Like Lexington, you’ve probably heard of the BRIC countries – Brazil, Russia, India, and China. The nickname was created in 2001 when Jim O’Neill, an economist and the future Chairman of Goldman Sachs, used it to describe the countries of the world that would drive future economic growth. He was right about the fact they would drive economic growth. According to The Economist, “The BRICS alone have been responsible for 55 percent of global growth since the end of 2009. Dragged down by debt and austerity, the 23 countries that make up the developed world contributed just 20 percent to that growth.”
You may have noticed The Economist capitalised the ‘S’ in BRICS. That’s because South Africa recently joined the team. It’s the smallest BRICS country with a population of just 50 million compared to more than 1 billion for both China and India. South Africa’s GDP isn’t all that impressive either. It ranks 28th in the world, according to The Guardian, while China ranks 2nd, Brazil 6th, Russia 9th, and India 10th. The statistical comparison begs the question: Why was South Africa added to the list of the world’s powerful emerging countries?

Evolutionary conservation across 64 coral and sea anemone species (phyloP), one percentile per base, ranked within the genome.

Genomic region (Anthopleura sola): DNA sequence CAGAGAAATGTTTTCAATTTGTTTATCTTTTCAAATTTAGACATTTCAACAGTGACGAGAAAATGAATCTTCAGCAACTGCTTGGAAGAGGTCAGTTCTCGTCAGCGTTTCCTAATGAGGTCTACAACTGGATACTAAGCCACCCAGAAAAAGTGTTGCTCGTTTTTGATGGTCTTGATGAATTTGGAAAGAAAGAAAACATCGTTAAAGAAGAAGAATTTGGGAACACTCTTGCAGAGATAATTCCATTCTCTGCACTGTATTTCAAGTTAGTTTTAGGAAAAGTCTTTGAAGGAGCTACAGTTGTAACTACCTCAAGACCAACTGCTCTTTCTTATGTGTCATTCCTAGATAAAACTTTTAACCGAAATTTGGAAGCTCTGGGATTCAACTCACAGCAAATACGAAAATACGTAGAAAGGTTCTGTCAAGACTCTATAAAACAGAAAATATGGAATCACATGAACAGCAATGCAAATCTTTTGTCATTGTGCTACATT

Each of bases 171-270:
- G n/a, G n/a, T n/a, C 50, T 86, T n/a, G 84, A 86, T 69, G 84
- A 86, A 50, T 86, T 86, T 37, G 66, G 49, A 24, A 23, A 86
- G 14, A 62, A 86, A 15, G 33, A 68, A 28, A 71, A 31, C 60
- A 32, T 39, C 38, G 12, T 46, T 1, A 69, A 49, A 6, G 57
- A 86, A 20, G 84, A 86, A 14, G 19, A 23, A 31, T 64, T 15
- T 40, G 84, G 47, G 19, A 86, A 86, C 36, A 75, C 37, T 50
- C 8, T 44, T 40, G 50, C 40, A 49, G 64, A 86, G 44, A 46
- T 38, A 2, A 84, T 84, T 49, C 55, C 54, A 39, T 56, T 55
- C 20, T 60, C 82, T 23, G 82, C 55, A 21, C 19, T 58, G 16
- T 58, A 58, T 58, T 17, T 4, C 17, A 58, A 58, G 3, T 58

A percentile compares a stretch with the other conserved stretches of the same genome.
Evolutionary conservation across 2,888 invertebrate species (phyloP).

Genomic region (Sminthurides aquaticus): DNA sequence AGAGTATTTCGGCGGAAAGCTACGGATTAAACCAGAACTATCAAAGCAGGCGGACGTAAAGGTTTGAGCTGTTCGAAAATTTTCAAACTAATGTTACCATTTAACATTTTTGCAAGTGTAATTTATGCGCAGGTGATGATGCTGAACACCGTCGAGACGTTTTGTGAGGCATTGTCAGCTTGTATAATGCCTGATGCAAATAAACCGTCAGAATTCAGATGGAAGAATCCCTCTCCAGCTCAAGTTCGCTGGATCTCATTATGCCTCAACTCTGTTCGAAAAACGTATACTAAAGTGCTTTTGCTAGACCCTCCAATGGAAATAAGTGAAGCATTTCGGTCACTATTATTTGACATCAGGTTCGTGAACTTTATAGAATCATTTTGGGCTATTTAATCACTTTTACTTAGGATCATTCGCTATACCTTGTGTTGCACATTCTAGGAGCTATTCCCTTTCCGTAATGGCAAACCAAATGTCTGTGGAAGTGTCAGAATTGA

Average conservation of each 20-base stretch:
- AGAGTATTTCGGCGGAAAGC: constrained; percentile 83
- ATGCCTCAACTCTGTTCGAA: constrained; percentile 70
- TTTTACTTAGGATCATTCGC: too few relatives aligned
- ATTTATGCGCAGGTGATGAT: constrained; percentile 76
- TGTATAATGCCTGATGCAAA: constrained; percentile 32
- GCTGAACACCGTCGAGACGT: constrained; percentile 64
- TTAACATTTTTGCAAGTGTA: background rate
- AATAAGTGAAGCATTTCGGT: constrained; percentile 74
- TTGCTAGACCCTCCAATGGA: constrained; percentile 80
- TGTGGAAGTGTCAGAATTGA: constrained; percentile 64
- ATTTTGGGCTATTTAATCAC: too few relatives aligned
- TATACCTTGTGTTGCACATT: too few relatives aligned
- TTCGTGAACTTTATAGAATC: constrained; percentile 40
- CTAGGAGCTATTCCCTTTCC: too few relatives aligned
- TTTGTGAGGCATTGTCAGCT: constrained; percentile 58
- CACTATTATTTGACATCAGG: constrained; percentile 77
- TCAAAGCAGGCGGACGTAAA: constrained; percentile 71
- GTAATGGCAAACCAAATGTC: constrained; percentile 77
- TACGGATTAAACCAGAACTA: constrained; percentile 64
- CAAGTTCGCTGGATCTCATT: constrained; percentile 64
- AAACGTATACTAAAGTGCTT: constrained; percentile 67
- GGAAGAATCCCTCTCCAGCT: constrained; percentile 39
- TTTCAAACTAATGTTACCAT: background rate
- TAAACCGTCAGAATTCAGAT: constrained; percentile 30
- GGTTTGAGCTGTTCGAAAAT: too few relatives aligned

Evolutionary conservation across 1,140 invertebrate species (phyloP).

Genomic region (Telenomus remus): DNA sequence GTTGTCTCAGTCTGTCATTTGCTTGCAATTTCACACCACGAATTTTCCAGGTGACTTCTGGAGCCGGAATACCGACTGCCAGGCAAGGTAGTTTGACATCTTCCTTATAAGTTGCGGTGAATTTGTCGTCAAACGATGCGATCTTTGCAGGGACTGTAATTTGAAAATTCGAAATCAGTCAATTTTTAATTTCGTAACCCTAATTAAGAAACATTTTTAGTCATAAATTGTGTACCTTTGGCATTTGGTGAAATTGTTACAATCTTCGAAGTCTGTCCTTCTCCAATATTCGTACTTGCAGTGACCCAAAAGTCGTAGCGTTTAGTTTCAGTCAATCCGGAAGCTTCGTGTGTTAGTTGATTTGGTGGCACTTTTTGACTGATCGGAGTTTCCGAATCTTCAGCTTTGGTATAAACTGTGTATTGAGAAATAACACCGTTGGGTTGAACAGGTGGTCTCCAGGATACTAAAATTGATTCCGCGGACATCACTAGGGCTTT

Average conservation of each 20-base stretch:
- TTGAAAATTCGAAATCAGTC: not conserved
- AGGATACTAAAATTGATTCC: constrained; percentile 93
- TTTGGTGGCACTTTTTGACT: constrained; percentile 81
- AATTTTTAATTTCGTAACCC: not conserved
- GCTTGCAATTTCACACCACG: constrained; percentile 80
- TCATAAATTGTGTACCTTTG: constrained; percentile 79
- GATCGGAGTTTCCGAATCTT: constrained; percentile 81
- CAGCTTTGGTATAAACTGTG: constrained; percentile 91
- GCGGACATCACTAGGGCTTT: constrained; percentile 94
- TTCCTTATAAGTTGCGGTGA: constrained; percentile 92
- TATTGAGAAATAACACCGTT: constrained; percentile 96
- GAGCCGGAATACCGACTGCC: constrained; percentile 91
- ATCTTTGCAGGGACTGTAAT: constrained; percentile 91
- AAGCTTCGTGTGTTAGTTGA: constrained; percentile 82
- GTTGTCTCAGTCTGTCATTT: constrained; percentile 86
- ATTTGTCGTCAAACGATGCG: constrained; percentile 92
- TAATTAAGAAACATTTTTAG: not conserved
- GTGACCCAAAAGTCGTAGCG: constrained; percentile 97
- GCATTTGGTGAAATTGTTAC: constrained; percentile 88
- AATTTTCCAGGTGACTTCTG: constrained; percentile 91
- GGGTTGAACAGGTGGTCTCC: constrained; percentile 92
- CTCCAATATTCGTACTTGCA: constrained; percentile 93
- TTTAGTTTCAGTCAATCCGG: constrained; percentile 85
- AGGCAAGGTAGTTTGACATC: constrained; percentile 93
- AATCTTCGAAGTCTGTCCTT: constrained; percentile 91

According to The Economist, geographic inequity was the driving force behind the new addition. The original BRICs did not include any countries in Africa which currently is the world’s fastest growing continent. Africa’s gross domestic product (GDP) growth is averaging about 6 percent a year, a pace that is expected to remain constant for another decade. Over the decade ending in December 2012 Africa has seen:
Source: The Economist
Africa is changing so rapidly many believe the continent deserves to have a voice as an emerging region of the world. How to give it that voice? The solution was to add South Africa, the continent’s largest economy, to the BRICS.
Dimensional Fund Adviser include just under 9% of the DFA Emerging Markets fund in South Africa and have done so since the inception.